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Our 1Malaysia Song

By Thursday September 3rd, 2009 No Comments

Music or the art of song has forever been part of a culture’s identity, even that of a civilization. For instance, if we want to recall meaningful moments in our lives, almost every event can be connected to a specific melody or song. Likewise in another week or two, a series of Hari Raya songs celebrating Aidilfitri will ring in the air. Clearly, music is subtly intertwined with our personal memories and often reminds us of a moment, a memory, a hope or piece of history.

The art of song can also spur us to a better future by igniting hope, a sense of respect for one another and a sense of personal responsibility. Also, the art of song can also unite diverse groups with one commonly enjoyed melody. In fact, I confidently believe that through the right songs, lyrics and melodies are capable of serving an important and unique role in fostering a sense of togetherness.

The idea of a song contest was born from my desire to interact more closely with the rakyat by identifying a song made by the people, chosen by the people for the people. I also felt that we must continue to seek songs that possess Malaysian qualities, but with a contemporary and relevant rhythm, that can motivate us to shape our character as a collective through our diversity and multi-ethnicity.

From the early days of taking over the government administration and mooting the 1malaysia concept, I had harboured hopes to see songs composed with the potential to enhance unity among our diverse Malaysian people. As a result, through the “Our 1Malaysia Song” competition, we arrived at 10 finalists from over 350 entries. What satisfied and delighted me the most was the response to this contest which drew the interest of Malaysians of various ethnicities, professions and age.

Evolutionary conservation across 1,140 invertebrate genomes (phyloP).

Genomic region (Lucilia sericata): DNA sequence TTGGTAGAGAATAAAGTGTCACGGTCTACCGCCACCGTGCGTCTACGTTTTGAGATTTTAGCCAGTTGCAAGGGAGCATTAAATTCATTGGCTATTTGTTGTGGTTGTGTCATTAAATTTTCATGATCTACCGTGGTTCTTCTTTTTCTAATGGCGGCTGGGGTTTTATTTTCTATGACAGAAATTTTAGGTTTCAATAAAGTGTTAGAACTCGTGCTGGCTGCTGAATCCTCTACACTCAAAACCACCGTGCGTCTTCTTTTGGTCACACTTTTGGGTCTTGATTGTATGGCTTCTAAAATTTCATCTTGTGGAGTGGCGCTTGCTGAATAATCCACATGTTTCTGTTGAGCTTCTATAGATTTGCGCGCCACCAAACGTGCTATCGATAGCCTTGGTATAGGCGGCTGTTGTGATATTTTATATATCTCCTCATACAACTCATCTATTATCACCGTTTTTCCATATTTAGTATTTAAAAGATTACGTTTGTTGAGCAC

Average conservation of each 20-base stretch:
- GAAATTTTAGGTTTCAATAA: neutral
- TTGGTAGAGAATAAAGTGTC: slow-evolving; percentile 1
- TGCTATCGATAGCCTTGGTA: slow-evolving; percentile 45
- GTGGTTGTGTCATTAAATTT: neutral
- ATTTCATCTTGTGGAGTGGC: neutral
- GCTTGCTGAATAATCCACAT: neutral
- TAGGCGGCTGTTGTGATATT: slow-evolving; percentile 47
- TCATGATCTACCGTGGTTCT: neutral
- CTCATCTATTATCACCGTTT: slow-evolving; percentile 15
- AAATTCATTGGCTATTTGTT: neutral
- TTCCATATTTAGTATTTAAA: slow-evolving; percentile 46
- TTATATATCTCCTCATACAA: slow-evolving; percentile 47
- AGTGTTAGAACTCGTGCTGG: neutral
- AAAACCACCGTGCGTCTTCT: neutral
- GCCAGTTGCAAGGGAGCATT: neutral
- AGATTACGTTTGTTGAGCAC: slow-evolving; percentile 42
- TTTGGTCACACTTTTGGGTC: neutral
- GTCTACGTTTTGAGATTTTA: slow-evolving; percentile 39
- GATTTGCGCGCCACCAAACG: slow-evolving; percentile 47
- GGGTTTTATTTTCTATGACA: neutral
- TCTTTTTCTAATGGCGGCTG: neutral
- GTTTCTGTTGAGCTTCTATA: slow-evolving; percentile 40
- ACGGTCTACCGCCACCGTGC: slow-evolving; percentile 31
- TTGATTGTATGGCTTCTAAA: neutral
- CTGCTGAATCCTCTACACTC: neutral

This is the impetus of the 1Malaysia culture in its truest sense. Its meaning in this context is that the 1Malaysia concept has begun to seep into all levels of society and has evidently been interpreted artistically and lyrically in songs created by Malaysians, voted for by Malaysians.

I personally spent some time to listen to these songs penned by the finalists, who not only comprise amateurs but also some musicians of note. I enjoyed them all and even listened repeatedly to some of the songs while studying the lyrics. Nonetheless, what matters more is the sense of national pride instilled through these songs. It appears then that the government’s aspirations to continue fostering unity has been embraced and understood through the expression and interpretation in their song and lyrics.

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